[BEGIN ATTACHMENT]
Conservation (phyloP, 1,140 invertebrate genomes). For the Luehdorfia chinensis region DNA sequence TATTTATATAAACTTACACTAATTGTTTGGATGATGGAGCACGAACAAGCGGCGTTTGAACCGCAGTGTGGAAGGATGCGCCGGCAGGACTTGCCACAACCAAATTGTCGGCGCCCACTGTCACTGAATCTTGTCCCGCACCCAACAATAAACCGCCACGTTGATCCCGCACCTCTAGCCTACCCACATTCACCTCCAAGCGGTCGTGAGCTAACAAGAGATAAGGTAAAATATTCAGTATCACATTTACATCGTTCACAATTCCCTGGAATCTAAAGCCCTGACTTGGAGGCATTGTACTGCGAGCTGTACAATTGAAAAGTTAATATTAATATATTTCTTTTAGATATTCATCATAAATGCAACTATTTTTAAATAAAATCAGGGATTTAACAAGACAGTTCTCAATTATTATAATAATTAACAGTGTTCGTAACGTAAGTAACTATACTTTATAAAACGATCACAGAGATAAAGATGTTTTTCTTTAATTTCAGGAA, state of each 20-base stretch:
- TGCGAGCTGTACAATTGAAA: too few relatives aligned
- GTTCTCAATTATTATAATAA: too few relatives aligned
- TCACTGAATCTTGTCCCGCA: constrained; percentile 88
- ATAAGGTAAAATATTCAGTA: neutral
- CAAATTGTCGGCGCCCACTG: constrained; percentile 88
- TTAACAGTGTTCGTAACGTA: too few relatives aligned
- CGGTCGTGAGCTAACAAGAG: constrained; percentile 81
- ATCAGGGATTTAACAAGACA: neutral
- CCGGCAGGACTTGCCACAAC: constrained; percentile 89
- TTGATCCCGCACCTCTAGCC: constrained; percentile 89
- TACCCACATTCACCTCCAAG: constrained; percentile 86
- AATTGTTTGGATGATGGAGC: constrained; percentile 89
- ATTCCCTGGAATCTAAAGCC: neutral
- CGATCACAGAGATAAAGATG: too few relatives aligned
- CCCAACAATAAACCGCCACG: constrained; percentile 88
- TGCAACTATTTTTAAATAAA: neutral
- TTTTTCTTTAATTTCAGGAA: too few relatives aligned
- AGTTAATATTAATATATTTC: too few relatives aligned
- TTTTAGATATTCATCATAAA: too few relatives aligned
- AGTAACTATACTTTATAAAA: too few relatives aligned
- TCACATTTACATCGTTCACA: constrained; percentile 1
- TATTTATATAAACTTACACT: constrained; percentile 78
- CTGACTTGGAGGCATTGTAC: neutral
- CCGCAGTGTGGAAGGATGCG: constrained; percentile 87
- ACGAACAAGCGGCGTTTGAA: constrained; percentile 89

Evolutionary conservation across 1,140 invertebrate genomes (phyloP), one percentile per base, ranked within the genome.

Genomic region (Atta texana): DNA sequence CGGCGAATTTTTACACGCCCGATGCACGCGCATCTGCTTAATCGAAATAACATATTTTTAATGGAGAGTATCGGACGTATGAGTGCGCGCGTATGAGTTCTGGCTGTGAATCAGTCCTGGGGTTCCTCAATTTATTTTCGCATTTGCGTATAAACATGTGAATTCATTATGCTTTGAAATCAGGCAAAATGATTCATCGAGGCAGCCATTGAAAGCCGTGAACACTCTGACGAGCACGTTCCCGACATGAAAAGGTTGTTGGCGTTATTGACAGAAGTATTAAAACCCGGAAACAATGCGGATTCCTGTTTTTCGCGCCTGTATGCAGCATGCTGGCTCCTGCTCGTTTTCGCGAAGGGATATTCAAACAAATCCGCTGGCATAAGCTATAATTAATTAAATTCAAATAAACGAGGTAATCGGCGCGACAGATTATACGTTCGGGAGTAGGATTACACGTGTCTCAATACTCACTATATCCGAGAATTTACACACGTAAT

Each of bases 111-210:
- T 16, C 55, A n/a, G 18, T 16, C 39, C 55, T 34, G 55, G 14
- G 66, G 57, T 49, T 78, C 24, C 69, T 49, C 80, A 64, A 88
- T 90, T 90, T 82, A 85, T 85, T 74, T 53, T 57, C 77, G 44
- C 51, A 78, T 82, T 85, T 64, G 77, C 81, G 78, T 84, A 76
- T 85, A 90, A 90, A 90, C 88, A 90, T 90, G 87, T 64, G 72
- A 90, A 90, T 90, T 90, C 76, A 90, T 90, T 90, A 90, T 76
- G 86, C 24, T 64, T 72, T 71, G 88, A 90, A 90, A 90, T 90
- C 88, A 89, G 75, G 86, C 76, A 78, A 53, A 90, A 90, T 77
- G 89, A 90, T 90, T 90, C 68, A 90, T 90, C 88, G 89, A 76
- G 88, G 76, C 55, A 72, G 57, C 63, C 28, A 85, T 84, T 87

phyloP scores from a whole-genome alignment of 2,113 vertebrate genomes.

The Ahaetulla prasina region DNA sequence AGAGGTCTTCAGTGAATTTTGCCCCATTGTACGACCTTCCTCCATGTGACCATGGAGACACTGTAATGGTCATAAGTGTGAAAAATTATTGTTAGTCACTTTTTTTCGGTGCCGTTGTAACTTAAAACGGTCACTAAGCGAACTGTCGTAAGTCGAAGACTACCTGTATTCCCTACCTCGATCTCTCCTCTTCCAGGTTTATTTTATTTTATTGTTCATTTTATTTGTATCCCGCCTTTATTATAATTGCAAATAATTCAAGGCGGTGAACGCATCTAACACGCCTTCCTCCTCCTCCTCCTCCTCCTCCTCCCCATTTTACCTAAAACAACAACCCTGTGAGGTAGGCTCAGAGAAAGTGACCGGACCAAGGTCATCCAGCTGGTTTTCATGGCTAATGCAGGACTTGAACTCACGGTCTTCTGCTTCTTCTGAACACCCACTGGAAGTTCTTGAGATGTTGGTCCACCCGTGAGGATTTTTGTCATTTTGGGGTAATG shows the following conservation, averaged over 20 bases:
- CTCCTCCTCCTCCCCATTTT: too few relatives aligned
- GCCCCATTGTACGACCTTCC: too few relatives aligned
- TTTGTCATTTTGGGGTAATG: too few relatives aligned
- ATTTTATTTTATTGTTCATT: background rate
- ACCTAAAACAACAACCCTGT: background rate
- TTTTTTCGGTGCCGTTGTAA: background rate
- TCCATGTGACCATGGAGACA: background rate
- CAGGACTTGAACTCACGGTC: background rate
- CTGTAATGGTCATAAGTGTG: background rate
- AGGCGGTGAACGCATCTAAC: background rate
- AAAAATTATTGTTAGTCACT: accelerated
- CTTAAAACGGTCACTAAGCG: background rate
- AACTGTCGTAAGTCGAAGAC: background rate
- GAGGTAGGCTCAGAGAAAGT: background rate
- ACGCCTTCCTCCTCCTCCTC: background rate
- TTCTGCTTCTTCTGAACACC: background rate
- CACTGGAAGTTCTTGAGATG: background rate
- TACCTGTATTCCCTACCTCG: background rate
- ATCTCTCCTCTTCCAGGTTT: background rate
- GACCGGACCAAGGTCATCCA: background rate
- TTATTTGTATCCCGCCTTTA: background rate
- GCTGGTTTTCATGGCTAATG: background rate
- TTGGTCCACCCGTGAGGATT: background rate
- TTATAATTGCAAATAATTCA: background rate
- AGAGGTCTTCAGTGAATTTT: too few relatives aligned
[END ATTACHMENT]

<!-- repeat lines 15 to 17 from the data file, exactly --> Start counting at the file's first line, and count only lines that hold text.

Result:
- CGATCACAGAGATAAAGATG: too few relatives aligned
- CCCAACAATAAACCGCCACG: constrained; percentile 88
- TGCAACTATTTTTAAATAAA: neutral